The Holocaust (the EndlÃ¶sung der jÃ¼dischen Frage or "Final Solution of the Jewish Question") was planned and ordered by leading Nazis, with Heinrich Himmler playing a key role. While no specific order from Hitler authorizing the mass killing has surfaced, there is documentation showing that he approved the Einsatzgruppen, killing squads that followed the German army through Poland and Russia, and that he was kept well informed about their activities. The evidence also suggests that in the fall of 1941 Himmler and Hitler decided upon mass extermination by gassing. During interrogations by Soviet intelligence officers declassified over fifty years later, Hitler's valet Heinz Linge and his military aide Otto Gunsche said Hitler had "pored over the first blueprints of gas chambers." Also his private secretary, Traudl Junge, testified that Hitler knew all about the death camps.
To make for smoother cooperation in the implementation of this "Final Solution", the Wannsee conference was held near Berlin on 20 January 1942, with fifteen senior officials participating, led by Reinhard Heydrich and Adolf Eichmann. The records of this meeting provide the clearest evidence of planning for the Holocaust. On 22 February, Hitler was recorded saying to his associates, "we shall regain our health only by eliminating the Jews".
World War II
In February 1938, Hitler finally ended the dilemma that had plagued German Far Eastern policy, namely whether to continue the informal Sino-German alliance that existed with China since the 1910s or to create a new alliance with Japan. The military at the time strongly favored continuing Germany's alliance with China. China had the support of Foreign Minister Konstantin von Neurath and War Minister Werner von Blomberg, the so called "China Lobby" who tried to steer German foreign policy away from war in Europe.Both men, however, were sacked by Hitler in early 1938. Upon the advice of Hitler's newly appointed Foreign Minister, the strongly pro-Japanese Joachim von Ribbentrop, Hitler chose to end the alliance with China as the price of gaining an alignment with the more modern and powerful Japan. In an address to the Reichstag, Hitler announced German recognition of Manchukuo, the Japanese-occupied puppet state in Manchuria, and renounced the German claims to the former colonies in the Pacific held by Japan. Hitler ordered an end to arm shipments to China, and ordered the recall of all the German officers attached to the Chinese Army. In retaliation for ending German support to China in the war against Japan, Chinese Generalissimo Chiang Kai-shek canceled all of the Sino-German economic agreements, which deprived the Germans of raw materials such as tungsten that the Chinese had previously provided. The ending of the Sino-German alignment increased the problems of German rearmament as the Germans were now forced to use their limited supply of foreign exchange to buy raw materials on the open market.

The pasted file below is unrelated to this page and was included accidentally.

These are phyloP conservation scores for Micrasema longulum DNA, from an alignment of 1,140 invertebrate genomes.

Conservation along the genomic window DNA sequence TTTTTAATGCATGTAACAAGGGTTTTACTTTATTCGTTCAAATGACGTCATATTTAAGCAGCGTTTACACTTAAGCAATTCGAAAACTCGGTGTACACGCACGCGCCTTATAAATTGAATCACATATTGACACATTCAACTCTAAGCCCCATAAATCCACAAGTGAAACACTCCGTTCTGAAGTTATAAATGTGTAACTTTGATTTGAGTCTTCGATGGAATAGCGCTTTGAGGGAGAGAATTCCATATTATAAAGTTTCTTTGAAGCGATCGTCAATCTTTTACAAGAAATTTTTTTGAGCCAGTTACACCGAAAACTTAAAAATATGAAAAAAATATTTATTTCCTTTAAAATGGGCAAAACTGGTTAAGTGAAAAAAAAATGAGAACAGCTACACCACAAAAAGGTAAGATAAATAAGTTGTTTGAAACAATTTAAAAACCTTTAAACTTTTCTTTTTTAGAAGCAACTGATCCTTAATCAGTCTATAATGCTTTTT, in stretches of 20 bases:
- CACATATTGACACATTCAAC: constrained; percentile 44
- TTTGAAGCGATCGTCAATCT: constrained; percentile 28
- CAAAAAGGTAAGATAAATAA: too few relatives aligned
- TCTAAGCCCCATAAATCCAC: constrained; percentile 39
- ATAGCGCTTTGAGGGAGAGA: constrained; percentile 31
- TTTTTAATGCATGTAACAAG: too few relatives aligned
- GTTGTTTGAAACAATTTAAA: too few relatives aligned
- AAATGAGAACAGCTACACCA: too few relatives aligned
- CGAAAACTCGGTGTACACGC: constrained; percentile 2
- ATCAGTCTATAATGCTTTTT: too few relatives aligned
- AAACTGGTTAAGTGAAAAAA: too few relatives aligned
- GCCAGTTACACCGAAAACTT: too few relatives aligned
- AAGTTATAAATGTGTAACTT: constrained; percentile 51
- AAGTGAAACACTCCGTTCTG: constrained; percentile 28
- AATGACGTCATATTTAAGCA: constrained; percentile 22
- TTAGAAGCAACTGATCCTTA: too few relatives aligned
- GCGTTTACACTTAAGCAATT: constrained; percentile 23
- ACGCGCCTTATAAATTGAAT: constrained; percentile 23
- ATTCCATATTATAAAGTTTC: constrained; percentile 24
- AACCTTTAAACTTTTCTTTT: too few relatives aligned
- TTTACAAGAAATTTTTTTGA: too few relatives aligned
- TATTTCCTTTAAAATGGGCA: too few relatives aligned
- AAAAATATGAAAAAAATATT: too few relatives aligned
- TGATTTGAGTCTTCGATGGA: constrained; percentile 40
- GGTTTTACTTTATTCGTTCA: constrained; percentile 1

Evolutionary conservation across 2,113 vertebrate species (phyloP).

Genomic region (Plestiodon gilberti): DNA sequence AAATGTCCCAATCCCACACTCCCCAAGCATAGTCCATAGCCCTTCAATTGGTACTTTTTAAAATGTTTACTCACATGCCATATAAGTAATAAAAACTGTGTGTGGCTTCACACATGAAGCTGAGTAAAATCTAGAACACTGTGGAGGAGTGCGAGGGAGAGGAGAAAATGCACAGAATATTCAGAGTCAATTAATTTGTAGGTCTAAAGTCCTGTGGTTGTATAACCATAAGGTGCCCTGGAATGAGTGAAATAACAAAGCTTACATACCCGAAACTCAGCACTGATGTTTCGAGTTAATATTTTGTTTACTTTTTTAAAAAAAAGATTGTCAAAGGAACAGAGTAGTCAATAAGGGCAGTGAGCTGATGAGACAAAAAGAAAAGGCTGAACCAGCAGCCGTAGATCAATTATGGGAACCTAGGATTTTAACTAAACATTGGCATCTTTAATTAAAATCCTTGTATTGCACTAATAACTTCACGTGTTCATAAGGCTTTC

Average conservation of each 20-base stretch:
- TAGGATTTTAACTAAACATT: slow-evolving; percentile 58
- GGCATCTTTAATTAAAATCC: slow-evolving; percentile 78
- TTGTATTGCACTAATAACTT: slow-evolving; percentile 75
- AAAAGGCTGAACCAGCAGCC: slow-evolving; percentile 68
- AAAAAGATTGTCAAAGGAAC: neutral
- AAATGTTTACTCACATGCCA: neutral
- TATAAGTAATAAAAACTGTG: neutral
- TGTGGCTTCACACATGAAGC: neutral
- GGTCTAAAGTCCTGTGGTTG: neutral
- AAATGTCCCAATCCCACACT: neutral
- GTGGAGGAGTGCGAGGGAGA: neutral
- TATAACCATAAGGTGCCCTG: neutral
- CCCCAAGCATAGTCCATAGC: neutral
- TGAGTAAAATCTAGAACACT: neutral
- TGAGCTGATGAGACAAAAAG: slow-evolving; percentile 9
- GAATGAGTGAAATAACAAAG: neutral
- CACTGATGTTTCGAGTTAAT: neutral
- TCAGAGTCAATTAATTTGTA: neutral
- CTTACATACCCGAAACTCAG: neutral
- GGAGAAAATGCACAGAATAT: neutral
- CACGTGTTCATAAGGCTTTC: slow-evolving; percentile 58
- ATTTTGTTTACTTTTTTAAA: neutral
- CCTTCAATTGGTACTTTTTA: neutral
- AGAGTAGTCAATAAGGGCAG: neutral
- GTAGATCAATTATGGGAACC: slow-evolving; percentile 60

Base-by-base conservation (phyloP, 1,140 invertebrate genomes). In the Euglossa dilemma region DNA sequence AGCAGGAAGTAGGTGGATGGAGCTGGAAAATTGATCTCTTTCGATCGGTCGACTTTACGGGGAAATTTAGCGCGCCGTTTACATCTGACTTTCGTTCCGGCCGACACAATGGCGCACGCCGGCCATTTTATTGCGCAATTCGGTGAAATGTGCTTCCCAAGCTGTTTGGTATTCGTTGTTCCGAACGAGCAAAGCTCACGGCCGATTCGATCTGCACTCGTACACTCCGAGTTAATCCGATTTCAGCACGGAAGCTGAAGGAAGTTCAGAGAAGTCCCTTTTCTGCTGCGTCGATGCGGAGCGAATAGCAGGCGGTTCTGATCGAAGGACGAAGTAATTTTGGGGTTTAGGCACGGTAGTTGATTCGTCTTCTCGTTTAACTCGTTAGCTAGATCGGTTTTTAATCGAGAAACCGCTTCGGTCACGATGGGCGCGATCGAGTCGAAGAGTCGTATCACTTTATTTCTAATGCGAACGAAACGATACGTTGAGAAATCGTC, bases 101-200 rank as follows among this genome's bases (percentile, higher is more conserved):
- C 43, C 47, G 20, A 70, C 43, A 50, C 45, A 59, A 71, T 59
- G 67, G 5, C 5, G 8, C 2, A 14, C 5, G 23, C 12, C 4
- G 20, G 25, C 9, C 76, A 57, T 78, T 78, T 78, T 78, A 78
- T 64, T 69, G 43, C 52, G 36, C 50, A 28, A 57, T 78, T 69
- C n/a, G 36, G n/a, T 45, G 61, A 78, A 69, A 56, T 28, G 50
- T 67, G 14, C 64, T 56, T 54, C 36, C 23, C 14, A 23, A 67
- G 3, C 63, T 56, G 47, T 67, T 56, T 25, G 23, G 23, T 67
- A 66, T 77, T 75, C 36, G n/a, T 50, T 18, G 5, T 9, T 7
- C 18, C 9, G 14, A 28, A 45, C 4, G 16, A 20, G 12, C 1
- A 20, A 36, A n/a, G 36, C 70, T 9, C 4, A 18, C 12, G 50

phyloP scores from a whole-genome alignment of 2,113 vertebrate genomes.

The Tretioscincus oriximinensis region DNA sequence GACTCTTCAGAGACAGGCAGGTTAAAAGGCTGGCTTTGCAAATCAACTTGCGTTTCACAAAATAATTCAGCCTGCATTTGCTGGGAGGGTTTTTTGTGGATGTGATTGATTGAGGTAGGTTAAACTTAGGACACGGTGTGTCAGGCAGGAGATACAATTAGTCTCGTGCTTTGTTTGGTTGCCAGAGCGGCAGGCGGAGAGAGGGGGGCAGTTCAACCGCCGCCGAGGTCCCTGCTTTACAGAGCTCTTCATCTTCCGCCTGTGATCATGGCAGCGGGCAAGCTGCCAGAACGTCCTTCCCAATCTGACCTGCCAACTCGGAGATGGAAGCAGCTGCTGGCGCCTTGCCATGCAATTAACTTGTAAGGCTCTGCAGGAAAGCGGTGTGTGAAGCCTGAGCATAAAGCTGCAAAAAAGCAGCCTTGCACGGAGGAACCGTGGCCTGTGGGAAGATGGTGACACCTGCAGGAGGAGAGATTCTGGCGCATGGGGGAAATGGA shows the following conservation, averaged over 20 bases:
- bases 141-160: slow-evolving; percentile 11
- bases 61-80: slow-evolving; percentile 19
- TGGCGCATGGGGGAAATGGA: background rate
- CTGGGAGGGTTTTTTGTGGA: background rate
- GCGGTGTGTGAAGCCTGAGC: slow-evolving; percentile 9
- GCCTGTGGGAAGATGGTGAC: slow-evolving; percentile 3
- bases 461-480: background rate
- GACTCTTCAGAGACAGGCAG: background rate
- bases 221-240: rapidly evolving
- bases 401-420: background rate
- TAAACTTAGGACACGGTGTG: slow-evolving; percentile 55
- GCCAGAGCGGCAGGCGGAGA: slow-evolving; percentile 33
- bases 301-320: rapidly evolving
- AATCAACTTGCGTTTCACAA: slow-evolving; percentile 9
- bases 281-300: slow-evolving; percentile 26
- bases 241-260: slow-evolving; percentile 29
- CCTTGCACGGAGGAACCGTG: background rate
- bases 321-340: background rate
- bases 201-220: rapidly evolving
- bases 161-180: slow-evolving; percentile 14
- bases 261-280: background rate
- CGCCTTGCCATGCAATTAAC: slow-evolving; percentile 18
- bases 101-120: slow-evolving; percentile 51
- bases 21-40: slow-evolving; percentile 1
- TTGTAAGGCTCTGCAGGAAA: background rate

Defeat and death
By late 1944, the Red Army had driven the Germans back into Central Europe and the Western Allies were advancing into Germany. Hitler realized that Germany had lost the war, but allowed no retreats. He hoped to negotiate a separate peace with America and Britain, a hope buoyed by the death of Franklin D. Roosevelt on 12 April 1945. Hitler's stubbornness and defiance of military realities also allowed the Holocaust to continue. He also ordered the complete destruction of all German industrial infrastructure before it could fall into Allied hands, saying that Germany's failure to win the war forfeited its right to survive. Rather, Hitler decided that the entire nation should go down with him. Execution of this scorched earth plan was entrusted to arms minister Albert Speer, who disobeyed the order.
In April 1945, Soviet forces attacked the outskirts of Berlin. Hitler's followers urged him to flee to the mountains of Bavaria to make a last stand in the National Redoubt. But Hitler was determined to either live or die in the capital.